Please use this identifier to cite or link to this item: http://hdl.handle.net/1893/28125
Appears in Collections:Faculty of Social Sciences Journal Articles
Peer Review Status: Refereed
Title: Social capital theory: A cross-cutting analytic for teacher/therapist work in integrating children's services?
Author(s): Forbes, Joan
McCartney, Elspeth
Contact Email: elspeth.mccartney@stir.ac.uk
Keywords: children’s services integration
social capital theory
interprofessional
interagency
professional knowledges
professional identities
Issue Date: 1-Oct-2010
Citation: Forbes J & McCartney E (2010) Social capital theory: A cross-cutting analytic for teacher/therapist work in integrating children's services?. Child Language Teaching and Therapy, 26 (3), pp. 321-334. https://doi.org/10.1177/0265659010369282.
Abstract: Reviewing relevant policy, this article argues that the current 'integration interlude' is concerned with reformation of work relations to create new forms of 'social capital'. The conceptual framework of social capital has been used by government policy-makers and academic researchers to examine different types, configurations and qualities of relationships, including professional relations, and how these may function as resources. Focusing on the co-work of teachers and speech and language therapists, this analysis introduces social capital as a means of understanding the impact of integrating children's services on professional practitioner groups and across agencies. Social capital theory is compared to alternative theoretical perspectives such as systems and discourse theories and explored as an analytic offering a multi-level typology and conceptual framework for understanding the effects of policy and governance on interprofessional working and relationships. A previous application of social capital theory in a literature review is introduced and analysed, and instances of the additionality provided by a social capital analysis is offered. The article concludes that amongst the effects of current policy to redesign children's services are the reconstruction of professionals' knowledge/s and practices, so it is essential that such policy processes that have complex and far-reaching effects are transparent and coherent. It is also important that new social capital relations in children's services are produced by groups representative of all involved, importantly including those practitioner groups charged in policy to work differently together in future integrated services.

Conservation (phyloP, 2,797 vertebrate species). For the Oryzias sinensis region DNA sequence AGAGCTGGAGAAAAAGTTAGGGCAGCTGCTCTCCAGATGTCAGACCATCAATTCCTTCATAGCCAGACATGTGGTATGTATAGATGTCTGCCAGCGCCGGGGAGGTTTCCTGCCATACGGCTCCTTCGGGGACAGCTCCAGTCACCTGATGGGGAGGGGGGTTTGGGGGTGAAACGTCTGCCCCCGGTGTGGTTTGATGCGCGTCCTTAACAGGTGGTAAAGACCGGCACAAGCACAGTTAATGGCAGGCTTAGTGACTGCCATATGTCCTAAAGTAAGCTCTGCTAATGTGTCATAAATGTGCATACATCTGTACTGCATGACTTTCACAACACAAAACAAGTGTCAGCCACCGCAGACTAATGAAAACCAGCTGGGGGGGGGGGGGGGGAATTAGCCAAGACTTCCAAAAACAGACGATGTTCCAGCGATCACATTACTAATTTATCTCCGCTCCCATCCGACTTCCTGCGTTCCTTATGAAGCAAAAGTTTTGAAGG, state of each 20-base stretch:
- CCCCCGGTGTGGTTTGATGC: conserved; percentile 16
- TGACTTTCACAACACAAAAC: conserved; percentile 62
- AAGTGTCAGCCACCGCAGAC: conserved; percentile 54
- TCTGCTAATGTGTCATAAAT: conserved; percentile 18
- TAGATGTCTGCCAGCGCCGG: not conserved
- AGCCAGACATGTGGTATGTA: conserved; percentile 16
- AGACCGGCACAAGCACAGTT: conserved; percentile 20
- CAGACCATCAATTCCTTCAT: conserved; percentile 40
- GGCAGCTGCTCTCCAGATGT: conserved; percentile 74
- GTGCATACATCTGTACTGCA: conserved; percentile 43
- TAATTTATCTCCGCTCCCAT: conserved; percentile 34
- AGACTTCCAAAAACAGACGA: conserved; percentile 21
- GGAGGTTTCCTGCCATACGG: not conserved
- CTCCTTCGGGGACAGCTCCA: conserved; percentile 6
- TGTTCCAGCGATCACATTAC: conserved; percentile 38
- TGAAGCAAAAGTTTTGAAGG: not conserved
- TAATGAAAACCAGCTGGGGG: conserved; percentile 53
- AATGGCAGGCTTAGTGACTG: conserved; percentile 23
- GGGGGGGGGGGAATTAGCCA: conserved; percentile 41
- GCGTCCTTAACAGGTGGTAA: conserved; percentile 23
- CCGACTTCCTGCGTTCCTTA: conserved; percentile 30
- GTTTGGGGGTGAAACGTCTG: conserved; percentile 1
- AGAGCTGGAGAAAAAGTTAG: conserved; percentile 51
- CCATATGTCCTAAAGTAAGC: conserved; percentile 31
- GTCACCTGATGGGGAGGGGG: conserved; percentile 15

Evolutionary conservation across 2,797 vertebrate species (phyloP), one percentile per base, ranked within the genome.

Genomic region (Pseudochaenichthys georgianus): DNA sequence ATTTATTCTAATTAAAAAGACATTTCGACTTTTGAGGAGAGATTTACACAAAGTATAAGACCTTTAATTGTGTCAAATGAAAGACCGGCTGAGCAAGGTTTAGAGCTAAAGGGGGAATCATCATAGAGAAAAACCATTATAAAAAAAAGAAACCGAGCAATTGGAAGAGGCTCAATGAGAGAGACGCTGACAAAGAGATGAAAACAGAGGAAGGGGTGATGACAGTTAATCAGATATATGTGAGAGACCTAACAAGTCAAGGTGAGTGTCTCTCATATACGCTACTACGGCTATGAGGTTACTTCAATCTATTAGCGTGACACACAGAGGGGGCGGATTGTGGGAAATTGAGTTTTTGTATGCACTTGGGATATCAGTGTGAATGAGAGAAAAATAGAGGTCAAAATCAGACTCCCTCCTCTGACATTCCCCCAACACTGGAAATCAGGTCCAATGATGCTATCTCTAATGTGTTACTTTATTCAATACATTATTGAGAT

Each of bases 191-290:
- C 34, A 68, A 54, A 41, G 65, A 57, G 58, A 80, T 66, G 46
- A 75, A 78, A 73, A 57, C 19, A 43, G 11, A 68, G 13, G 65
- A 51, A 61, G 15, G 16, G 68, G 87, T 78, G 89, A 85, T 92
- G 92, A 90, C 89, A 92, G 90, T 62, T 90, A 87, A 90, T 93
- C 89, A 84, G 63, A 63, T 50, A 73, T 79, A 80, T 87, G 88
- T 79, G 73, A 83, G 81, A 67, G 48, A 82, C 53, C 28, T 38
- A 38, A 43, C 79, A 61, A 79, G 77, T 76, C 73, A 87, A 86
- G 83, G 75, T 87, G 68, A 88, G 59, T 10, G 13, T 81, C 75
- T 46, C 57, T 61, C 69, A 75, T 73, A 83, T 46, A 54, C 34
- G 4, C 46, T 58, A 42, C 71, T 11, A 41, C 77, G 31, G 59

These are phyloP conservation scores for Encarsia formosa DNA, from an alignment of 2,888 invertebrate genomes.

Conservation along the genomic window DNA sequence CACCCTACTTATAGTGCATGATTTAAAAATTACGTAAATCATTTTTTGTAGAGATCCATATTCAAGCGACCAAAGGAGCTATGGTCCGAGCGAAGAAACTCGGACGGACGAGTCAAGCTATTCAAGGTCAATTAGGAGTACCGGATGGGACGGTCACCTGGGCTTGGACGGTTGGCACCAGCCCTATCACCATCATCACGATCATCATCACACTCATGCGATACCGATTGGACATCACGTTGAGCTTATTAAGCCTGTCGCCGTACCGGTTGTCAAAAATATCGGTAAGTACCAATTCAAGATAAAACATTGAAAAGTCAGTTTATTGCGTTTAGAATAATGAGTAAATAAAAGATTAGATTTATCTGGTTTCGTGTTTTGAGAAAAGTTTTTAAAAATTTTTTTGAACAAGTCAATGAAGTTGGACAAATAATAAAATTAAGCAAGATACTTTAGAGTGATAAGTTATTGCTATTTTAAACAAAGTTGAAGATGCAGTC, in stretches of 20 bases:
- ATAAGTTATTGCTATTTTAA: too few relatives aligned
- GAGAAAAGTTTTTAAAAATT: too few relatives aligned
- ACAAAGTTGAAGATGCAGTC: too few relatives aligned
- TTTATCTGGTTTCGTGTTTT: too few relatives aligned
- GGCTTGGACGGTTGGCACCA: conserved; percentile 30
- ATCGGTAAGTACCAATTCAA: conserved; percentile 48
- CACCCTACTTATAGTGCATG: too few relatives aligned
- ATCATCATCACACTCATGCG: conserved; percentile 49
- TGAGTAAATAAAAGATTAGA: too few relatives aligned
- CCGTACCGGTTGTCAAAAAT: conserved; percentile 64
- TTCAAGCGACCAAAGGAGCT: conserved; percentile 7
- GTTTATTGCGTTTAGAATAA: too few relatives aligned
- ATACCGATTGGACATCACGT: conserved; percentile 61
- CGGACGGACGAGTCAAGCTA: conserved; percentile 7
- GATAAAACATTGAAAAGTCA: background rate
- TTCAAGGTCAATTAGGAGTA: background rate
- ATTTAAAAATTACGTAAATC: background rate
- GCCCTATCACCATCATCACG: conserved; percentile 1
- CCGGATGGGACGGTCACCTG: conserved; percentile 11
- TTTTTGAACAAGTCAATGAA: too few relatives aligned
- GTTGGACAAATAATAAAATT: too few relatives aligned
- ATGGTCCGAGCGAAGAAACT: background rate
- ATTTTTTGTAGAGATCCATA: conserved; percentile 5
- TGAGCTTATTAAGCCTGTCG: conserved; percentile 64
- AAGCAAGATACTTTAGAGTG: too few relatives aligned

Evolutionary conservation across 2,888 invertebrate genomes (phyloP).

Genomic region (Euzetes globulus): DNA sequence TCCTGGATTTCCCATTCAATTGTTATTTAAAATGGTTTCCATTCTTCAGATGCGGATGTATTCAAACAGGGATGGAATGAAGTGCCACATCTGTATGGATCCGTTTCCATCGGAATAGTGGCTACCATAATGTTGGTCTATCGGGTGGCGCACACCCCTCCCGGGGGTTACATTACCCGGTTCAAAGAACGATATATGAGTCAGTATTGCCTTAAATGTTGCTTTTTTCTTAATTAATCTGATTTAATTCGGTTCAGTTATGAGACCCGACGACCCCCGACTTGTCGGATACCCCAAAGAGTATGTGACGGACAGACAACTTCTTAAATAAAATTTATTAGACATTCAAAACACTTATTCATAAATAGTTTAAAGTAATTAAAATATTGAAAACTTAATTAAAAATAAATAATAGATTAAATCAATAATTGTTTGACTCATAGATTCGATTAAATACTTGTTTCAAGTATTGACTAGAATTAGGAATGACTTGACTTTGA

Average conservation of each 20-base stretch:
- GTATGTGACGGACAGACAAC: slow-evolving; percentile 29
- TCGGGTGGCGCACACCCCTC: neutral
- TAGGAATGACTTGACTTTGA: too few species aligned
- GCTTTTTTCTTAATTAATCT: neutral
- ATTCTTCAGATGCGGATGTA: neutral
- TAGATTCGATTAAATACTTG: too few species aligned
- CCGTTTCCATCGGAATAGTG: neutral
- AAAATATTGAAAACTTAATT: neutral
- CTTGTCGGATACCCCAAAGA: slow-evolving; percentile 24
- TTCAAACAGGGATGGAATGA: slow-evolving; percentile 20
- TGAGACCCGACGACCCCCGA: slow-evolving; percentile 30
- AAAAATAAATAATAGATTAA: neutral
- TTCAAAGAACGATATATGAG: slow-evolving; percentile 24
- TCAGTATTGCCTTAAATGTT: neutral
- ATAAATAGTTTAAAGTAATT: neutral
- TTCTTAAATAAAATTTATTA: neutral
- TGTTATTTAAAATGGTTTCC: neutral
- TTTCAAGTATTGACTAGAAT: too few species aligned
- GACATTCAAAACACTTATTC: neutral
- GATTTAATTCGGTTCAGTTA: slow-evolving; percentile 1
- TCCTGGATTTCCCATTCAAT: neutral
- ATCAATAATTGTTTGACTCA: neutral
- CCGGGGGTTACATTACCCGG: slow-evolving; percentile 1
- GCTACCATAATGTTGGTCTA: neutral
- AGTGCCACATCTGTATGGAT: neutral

DOI Link: 10.1177/0265659010369282
Rights: The publisher does not allow this work to be made publicly available in this Repository. Please use the Request a Copy feature at the foot of the Repository record to request a copy directly from the author. You can only request a copy if you wish to use this work for your own research or private study.

Files in This Item:
File Description SizeFormat 
McCartney_Child_Language_Teaching_and_Therapy_Oct_2010.pdfFulltext - Published Version234.61 kBAdobe PDFUnder Permanent Embargo    Request a copy

Note: If any of the files in this item are currently embargoed, you can request a copy directly from the author by clicking the padlock icon above. However, this facility is dependent on the depositor still being contactable at their original email address.



This item is protected by original copyright



Items in the Repository are protected by copyright, with all rights reserved, unless otherwise indicated.

If you believe that any material held in STORRE infringes copyright, please contact library@stir.ac.uk providing details and we will remove the Work from public display in STORRE and investigate your claim.